How to reach the top of the BREEAM 2011 tree
As a BREEAM Assessor, I often have to answer the question how can project teams meet the BREEAM 2011 requirements?
The most important thing is to get a BREEAM Assessor like myself involved early on. A lot of credits are lost because an Assessor is involved at for example Stage D, when they should have been involved at Stage B or C. This is because the Assessor can alert the Project Team to ‘early wins’, some of which may not necessarily add to project cost. Many BREEAM issues need to be initiated at early stages such as Man01 (first credit) when stakeholder consultations are taking place.
And BREEAM issues at pre-construction advice stage should also be picked up by project team. For example, Hea06 (Security Credit) refers to when the security consultant needs to be involved at concept design stage (Stage C) so that security advice can be considered and implemented within the early design of the project.
Ene04(LZC) – a compliant feasibility study by Stage C will ensure that the most appropriate renewables, in terms of site demographics, payback and cost, are selected for the site.
Early-stage consideration of credits becomes increasingly important when higher ratings such as Excellent and Outstanding are being targeted. For example, not carrying out a compliant feasibility study for Ene04, when targeting Excellent and above would mean that the BREEAM rating sought would be jeopardised. This is because Ene04 Credit 1 is mandatory in these cases.
Without early involvement of the BREEAM Assessor, projects risk missing quick/easy wins and/or low cost credits and having to catch these up at the end of the project, with often costly solutions, such as having to install a high number of photo-voltaics or attenuators etc. and in some cases, potentially putting project ratings at risk.
As BREEAM assessment is quite a complex and labour-intensive process, one of the major challenges is trying to stay on top of the waves of evidence, and ensuring they meet BREEAM evidential requirements. So how can project teams track the progress of the project’s BREEAM requirements?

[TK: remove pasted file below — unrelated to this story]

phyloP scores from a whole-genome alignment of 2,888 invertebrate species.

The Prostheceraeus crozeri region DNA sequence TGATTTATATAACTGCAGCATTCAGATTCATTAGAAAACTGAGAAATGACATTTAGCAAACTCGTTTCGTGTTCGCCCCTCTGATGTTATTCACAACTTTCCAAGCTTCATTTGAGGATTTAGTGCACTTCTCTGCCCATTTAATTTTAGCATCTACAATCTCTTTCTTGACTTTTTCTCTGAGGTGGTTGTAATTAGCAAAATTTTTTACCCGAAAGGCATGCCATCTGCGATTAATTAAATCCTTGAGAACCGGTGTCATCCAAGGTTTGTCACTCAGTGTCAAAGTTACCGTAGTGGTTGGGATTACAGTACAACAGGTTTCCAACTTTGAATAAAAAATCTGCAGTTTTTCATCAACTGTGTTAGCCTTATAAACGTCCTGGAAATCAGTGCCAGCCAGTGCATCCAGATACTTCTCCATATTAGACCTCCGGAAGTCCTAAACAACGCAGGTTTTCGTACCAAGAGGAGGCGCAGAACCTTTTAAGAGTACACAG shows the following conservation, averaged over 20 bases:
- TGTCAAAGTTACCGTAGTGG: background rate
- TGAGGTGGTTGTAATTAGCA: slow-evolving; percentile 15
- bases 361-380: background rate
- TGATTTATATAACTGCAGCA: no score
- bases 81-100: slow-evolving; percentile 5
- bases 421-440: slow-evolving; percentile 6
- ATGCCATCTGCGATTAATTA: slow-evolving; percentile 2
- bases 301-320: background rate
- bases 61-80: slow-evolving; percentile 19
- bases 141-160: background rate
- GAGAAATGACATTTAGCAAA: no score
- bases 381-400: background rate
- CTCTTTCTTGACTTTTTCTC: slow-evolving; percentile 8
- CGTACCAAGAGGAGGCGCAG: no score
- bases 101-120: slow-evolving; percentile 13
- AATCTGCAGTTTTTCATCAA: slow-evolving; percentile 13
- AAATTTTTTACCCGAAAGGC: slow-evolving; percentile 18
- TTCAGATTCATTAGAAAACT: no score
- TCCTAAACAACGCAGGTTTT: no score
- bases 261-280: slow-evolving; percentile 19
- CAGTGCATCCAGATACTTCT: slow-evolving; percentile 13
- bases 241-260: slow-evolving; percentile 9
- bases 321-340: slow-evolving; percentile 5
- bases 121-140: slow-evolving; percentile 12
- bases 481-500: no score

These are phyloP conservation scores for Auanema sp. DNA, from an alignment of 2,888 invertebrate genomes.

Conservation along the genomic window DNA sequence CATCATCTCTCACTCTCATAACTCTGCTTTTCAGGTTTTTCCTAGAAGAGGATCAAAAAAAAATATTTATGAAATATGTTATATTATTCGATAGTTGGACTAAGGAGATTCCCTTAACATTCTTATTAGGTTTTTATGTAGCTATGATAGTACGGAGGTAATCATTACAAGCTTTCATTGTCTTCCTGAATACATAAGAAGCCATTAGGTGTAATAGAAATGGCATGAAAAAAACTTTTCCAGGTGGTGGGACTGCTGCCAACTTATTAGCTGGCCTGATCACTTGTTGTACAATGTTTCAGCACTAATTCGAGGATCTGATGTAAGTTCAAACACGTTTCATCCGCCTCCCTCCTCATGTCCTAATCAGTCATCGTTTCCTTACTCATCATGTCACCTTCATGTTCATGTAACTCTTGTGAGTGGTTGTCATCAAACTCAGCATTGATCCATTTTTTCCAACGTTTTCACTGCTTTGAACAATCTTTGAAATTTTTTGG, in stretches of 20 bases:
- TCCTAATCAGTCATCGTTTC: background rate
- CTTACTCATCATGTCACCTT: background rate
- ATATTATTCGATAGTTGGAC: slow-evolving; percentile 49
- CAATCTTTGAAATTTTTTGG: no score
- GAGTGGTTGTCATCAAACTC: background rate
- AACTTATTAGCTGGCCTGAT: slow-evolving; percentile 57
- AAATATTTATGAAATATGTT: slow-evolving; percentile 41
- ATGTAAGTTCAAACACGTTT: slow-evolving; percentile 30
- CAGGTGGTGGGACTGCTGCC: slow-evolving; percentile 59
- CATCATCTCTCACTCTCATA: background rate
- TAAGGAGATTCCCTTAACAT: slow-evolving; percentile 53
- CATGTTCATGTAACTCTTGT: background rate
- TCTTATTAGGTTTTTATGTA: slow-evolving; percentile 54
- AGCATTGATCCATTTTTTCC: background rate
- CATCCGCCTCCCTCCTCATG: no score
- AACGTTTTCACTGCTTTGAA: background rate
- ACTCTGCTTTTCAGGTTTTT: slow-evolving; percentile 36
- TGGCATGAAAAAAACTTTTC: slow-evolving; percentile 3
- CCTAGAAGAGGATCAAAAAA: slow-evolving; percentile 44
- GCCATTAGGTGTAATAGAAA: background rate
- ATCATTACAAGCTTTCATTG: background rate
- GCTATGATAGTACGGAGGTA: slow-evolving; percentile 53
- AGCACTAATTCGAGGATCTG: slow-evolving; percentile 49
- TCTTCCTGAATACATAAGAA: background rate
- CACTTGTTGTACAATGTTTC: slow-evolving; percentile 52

BREEAM ask for concise statements, outlining how we have met their requirements, and each of these need to be backed up with evidence (e.g. drawings, specifications, photos, receipts, specialist reports etc).
At BAM, we have started using a web-based portal called Tracker +, which makes the whole assessment process ‘transparent’. This allows the project team to see what stage each project is at, remotely upload evidence for the BREEAM Assessor to use and know what is required from whom, and by when.
This software allows the evidence gathering process to be transparent to all involved, and the assessment to be quicker and more efficient. Once all the statements and evidence is gathered, the BREEAM Assessor sends the completed document to BRE, who audit the report. There is an added bonus for direct online submission to the BRE auditors, who can in turn respond back via the same platform.
The challenges faced in achieving an Outstanding rating combine all of the above-mentioned elements, so streamlining the assessment process as much as is possible is a necessity. A project that achieves over 85% is given the status of BREEAM Outstanding, the highest level of BREEAM, such as our recently completed Co-op Headquarters in Manchester (pictured below).
Dr Hardip Mann is a Senior Sustainability Advisor at BAM.
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